Atomic nuclei are held together by the attractive strong force between protons and neutrons. However, protons have positive electrical charge and therefore repel each other. In the heaviest nuclei this repulsion is so strong that the nuclei would instantly fly apart were it not for quantum mechanics: the outermost nucleons occupy specific quantum orbits—analogous to electron orbits in an atom—whose energies give extra binding.
This mechanism has been understood for some time, but it came as a huge surprise when scientists discovered they could produce heavy nuclei with an atomic mass 250, even when the outermost nucleons formed states with angular momentum values as high as 20 ℏ. Just as the ball swung by a shot putter is thrown outward by the centrifugal force, it was expected that, combined with the Coulomb repulsion, nuclei in such states would instantly shatter.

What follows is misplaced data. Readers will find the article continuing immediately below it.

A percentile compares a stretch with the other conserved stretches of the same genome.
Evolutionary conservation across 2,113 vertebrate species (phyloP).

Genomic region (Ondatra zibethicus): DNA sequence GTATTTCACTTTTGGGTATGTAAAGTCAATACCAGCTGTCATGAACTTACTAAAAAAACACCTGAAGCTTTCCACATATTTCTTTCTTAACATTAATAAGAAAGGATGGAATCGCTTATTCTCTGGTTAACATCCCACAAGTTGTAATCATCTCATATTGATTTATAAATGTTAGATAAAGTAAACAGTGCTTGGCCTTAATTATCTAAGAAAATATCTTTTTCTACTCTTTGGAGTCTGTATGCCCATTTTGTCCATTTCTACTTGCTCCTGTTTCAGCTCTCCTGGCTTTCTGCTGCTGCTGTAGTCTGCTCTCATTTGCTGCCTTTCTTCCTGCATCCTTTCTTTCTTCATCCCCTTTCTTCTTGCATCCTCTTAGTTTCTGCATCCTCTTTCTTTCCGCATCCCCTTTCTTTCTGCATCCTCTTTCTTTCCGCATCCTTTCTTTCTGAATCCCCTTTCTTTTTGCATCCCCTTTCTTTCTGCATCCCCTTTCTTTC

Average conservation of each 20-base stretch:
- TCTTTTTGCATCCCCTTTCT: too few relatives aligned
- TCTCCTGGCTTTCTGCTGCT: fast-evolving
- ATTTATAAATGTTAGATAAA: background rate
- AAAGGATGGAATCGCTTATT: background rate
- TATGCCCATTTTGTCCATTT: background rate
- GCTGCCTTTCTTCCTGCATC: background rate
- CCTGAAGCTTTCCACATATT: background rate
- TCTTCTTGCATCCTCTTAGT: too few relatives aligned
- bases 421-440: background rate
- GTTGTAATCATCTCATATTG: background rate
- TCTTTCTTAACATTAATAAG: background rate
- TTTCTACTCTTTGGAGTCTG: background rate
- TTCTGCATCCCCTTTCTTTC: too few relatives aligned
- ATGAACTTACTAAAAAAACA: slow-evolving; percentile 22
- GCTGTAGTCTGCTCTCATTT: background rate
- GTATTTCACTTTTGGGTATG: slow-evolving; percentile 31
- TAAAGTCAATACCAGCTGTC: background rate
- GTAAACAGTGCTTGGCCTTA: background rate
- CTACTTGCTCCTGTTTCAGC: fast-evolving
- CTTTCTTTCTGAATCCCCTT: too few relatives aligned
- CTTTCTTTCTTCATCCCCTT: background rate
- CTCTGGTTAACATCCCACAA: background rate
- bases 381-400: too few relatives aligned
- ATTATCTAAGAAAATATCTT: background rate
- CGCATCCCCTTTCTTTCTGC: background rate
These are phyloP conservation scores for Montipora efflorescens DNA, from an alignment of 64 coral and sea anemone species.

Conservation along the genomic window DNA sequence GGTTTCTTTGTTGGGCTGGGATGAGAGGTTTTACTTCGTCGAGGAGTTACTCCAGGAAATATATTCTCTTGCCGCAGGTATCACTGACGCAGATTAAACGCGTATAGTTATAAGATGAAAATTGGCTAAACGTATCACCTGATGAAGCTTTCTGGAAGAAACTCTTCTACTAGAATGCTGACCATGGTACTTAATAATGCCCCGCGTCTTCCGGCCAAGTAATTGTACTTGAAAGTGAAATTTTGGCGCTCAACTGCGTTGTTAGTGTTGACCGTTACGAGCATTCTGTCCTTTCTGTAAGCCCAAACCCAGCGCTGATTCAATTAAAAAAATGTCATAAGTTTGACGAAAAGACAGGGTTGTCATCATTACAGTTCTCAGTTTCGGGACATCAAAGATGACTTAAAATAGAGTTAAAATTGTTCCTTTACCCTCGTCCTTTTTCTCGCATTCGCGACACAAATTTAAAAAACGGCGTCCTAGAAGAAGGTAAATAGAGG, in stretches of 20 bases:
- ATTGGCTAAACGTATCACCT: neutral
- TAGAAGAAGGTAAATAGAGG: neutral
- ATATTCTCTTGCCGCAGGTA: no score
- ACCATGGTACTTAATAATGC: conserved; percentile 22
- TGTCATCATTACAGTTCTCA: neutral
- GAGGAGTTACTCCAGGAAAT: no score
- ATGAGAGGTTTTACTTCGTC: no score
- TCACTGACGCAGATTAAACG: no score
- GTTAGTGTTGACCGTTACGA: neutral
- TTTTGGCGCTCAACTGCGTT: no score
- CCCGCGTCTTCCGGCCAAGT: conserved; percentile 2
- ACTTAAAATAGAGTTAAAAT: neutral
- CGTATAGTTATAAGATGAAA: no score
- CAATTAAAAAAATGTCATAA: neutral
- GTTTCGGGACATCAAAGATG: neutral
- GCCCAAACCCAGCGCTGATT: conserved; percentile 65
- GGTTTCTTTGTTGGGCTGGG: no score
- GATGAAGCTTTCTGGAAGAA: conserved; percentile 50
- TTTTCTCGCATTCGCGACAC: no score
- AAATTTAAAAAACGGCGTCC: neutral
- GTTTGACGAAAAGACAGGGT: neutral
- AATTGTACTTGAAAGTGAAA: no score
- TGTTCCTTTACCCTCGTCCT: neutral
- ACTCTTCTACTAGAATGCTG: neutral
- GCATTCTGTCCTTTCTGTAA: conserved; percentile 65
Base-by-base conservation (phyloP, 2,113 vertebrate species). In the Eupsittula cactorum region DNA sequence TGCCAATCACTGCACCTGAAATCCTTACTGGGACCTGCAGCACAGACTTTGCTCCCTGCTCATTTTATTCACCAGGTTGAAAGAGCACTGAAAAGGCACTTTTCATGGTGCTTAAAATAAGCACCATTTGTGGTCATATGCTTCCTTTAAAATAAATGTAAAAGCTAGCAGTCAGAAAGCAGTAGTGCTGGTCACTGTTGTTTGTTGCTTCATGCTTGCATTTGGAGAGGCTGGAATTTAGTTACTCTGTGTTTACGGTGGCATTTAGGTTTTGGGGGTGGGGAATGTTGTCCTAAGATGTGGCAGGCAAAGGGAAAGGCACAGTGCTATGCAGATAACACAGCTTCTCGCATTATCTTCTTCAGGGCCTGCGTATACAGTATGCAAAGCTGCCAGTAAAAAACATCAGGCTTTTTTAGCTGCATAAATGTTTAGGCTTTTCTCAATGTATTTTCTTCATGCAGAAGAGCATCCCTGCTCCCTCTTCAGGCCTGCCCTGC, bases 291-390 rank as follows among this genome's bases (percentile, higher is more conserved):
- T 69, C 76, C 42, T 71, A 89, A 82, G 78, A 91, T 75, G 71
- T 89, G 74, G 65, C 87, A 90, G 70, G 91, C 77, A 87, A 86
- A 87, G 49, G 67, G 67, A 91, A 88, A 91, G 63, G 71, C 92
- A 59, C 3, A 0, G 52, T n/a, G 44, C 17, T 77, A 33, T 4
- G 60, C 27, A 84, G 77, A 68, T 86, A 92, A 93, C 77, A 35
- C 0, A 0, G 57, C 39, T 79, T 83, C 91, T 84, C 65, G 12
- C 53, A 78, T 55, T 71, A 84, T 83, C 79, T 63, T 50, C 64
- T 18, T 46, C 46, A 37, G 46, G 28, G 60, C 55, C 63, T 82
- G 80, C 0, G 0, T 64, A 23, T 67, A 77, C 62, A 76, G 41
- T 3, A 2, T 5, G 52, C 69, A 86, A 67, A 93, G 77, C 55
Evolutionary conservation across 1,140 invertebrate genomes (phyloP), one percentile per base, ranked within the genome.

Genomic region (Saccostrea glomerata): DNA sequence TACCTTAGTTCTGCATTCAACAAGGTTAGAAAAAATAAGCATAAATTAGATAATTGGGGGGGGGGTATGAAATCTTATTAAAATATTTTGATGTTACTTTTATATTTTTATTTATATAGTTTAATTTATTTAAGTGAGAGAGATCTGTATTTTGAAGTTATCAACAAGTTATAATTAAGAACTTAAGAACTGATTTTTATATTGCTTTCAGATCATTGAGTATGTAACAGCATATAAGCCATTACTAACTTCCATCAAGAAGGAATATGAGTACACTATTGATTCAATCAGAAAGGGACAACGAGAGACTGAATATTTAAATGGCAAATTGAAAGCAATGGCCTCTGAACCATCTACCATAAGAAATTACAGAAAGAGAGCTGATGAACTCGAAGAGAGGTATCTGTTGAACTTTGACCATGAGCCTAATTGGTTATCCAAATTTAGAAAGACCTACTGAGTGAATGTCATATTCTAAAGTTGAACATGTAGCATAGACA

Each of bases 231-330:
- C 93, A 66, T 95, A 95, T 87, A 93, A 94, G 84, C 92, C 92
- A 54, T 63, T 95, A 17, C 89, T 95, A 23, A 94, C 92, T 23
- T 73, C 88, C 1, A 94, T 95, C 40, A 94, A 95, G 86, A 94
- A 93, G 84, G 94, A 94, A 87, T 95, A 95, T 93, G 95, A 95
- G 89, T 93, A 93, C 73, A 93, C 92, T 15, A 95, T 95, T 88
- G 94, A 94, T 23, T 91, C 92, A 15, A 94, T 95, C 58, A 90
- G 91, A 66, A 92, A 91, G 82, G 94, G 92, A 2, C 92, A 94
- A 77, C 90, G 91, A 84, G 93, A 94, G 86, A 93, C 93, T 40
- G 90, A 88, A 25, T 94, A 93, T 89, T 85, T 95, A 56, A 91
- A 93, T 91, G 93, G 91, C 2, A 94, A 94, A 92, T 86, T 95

Instead, it is the field of heavy nuclei that has exploded. In a Rapid Communication appearing in Physical Review C, Paul Greenlees at the University of Jyväskylä in Finland and colleagues are able to detect the gamma-ray decay from a long-lived (half-life 2 s) excited state in . This allows the group to identify specific, high angular momentum nucleon configurations involved in the transition, which suggests a shell structure that modern nuclear theory cannot explain.
The study is a superb example of the experimental challenges involved in the measurement of nuclei with large atomic mass and is an essential step towards understanding the potential stability of super-heavy nuclei, whose existence is being so actively sought. –- Rick Casten